AdGuard is a premium service, but you can start with its free browser extension, available on Firefox as well.
3. Virtual Private Network (VPN)
VPN is one of the essential tools for online safety. It encrypts your traffic with a NASA-grade cipher and hides your IP address, making you virtually uncrackable. One of its most appealing factors, of course, is that you can use VPNs on multiple devices, ensuring the whole household is secured.
On top of the protection, this technology unblocks geographically restricted resources, such as Netflix and other streaming platforms. Moreover, it can help avoid unfair pricing and get better deals for flight tickets and other services online.
NordVPN is the industry’s leading service, known for top-notch security and privacy. Besides, it comes with an independently-audited no-logs policy, which means the provider doesn’t store any personally identifiable information about you.
4. Password manager
Reusing your passwords is a huge mistake, yet remembering them is not an option for most. The solution comes in the form of a reliable password manager, such as KeePass or NordPass. Now all you have to do is create one strong master password to log in to all of your accounts wherever you go.
Password managers use zero-knowledge architecture, meaning your master password is never stored and can’t be stolen even if the company experiences a data breach. Besides, you can keep not only passwords but other important information like credit card data.
5. Private search engine
Every time you enter something in the search field, Google updates your digital profile and sells that data to advertisers. That’s how you get those personalized ads that seem to offer just what you want.
Thankfully, there are great private search engines like DuckDuckGo or StartPage to avoid becoming the product. Both don’t collect and don’t sell anything that could help build your profile, including used keywords, time and location of the search, or clicked links.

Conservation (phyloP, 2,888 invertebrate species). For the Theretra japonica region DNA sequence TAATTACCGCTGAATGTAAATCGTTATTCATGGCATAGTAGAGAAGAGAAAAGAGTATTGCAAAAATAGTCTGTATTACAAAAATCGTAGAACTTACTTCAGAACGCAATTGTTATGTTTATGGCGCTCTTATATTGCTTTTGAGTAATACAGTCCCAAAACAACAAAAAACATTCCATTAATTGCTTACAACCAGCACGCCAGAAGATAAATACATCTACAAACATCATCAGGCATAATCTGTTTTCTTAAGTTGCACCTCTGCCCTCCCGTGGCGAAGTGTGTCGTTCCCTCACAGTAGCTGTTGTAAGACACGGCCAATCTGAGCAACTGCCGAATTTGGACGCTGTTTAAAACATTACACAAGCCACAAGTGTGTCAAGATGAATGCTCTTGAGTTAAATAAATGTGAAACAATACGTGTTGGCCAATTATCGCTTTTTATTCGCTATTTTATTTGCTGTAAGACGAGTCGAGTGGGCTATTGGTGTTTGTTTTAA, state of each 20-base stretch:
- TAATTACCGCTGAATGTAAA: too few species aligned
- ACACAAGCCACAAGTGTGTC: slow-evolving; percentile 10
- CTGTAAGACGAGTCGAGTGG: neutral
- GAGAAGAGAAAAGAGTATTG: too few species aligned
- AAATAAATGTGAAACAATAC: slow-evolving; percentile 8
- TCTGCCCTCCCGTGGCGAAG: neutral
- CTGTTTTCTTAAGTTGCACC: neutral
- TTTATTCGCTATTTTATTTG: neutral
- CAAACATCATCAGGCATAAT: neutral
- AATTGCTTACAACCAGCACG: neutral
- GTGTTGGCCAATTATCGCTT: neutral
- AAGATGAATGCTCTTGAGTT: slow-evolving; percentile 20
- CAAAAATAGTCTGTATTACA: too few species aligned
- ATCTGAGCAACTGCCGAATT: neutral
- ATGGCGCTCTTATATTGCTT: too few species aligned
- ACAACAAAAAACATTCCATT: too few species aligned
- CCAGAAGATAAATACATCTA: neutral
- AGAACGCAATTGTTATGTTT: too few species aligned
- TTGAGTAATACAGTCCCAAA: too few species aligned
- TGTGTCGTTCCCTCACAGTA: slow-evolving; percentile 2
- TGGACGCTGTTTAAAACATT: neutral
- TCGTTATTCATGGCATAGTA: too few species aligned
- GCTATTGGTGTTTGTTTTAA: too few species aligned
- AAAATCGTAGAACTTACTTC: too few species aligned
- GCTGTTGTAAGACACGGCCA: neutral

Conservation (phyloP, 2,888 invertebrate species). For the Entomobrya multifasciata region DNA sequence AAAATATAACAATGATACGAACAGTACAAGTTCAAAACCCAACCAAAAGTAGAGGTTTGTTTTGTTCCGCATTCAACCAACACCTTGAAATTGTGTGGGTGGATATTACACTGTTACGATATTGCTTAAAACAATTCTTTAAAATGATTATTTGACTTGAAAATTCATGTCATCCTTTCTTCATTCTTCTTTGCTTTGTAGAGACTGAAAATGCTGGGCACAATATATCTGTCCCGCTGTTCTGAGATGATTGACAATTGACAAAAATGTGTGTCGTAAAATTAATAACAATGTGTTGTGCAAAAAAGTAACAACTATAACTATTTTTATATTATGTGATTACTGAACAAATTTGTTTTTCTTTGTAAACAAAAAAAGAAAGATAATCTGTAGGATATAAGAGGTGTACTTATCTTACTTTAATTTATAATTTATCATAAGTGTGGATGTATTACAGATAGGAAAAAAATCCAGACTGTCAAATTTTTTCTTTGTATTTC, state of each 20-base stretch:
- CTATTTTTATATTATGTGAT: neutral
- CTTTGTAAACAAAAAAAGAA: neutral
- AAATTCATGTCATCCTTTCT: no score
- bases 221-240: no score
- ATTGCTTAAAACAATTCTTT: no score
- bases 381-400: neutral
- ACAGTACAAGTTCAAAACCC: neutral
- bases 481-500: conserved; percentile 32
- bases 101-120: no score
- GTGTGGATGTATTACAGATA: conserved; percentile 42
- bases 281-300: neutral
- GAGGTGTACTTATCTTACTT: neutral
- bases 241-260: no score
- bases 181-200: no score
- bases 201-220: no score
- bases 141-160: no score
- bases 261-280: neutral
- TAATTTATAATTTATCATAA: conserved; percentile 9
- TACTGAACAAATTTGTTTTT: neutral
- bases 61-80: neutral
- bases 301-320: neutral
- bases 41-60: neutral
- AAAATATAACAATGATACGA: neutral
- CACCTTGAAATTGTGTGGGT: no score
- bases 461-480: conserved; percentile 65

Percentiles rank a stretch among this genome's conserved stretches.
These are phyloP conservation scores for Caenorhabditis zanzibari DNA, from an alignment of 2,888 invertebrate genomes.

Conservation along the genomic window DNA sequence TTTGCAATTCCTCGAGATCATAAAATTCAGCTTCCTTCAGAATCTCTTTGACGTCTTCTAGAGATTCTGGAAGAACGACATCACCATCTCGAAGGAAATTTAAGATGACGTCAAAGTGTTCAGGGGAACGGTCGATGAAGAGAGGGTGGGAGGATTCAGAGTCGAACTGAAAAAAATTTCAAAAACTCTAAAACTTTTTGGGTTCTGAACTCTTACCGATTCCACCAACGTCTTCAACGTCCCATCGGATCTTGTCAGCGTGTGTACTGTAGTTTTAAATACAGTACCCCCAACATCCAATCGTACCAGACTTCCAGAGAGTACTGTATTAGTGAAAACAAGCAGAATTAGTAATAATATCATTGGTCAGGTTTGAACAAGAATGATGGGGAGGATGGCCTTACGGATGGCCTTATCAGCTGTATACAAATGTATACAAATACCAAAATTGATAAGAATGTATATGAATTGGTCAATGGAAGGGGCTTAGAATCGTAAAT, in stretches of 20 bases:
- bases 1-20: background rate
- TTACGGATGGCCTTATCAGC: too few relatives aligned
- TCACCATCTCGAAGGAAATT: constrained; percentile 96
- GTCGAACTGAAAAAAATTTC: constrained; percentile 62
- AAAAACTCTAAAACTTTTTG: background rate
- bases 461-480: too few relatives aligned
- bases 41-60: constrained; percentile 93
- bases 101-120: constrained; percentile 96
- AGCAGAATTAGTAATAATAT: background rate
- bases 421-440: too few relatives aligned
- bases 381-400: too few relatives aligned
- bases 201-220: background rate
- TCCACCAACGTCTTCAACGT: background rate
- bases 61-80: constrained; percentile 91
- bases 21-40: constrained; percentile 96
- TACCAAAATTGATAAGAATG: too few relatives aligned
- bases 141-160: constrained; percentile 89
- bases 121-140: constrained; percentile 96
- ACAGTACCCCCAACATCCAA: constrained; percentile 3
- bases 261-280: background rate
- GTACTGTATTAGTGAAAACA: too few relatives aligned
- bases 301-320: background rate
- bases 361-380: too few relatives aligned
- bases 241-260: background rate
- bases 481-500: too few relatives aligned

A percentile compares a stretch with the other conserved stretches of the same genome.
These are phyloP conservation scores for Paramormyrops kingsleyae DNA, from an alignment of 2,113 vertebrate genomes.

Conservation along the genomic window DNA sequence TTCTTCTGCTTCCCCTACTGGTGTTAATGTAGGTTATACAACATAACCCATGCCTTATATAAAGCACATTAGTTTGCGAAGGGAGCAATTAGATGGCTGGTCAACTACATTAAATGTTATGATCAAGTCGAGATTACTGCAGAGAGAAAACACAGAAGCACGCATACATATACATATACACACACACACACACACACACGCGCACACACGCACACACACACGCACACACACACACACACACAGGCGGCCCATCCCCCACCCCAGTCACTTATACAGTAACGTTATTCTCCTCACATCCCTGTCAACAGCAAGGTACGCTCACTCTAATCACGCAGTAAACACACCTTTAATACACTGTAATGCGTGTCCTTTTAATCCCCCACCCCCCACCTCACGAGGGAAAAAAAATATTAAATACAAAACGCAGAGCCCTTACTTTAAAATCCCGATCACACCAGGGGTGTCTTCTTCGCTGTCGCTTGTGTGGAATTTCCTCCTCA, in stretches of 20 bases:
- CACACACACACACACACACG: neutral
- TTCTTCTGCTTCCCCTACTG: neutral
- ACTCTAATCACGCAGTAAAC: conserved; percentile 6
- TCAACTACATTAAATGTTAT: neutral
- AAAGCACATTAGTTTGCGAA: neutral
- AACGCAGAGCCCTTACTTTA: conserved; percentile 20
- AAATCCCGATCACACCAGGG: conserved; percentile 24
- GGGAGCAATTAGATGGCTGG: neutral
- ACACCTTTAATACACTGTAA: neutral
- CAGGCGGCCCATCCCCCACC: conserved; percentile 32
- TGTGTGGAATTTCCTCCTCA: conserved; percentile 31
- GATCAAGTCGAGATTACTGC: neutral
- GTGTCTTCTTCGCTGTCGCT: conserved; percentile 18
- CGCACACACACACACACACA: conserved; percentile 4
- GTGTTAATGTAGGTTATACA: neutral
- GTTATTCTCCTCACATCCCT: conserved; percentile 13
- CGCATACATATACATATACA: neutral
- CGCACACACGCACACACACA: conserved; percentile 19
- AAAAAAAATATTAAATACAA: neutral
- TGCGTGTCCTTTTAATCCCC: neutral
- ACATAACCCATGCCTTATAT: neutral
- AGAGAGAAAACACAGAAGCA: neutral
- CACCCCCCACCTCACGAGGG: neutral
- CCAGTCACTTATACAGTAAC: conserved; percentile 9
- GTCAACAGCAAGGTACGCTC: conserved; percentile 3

And while DuckDuckGo may show slightly different search results, StartPage gives you the same list as Google does without taking anything in return.
What else can you do for your online privacy?
Even the best tools won’t give the desired result if we misuse them. That’s why you should take time to learn the ins and outs of your new password manager or VPN. Luckily, most apps are easy to use and have responsive customer support or a helpful community built around them.
Furthermore, you should educate yourself about the possible dangers to your privacy and security. This way, you will learn to recognize and avoid them.
Finally, here are some online privacy tips to have in mind before you’re back to surfing the web:
- Check app privacy settings. Most apps have them, allowing you to choose how much information you want to share. Always set this to a minimum, especially when it comes to your name or location.
- Turn off Bluetooth. Leaving Bluetooth on is a risk you can minimize by switching it off whenever you’re not using it.
- Check the links and attachments in your email. Phishing attacks often include an email that looks like it’s coming from a well-known institution or even your close ones. If any link or attachment looks suspicious, better contact the sender first by other means.
- Stop oversharing online. Skip optional information, use throwaway email accounts, and don’t share passwords and other sensitive information on social media.
- Update your software automatically. Nearly 2 out of 3 hacking attacks exploited vulnerabilities that were at least two years old (BitDefender). There’s way less risk in using a new version that might have a security issue than the old one, which does have it, and everybody knows it.
All the internet privacy tools mentioned above are key for staying safe online. Some, like private search engines or secure web browsers, can be embraced right away. Others, such as VPNs or password managers, might require a bit more time, but privacy tools are an investment I recommend making today if you haven’t already.
Ultimately, a lot depends on how much of your life happens online. Back in the day, antivirus software was the sole option for protecting yourself. As the online attacks became more sophisticated, that proved to be no longer enough.
Thankfully, there are excellent online security and privacy tools, but using them is no longer optional if you care for your internet safety.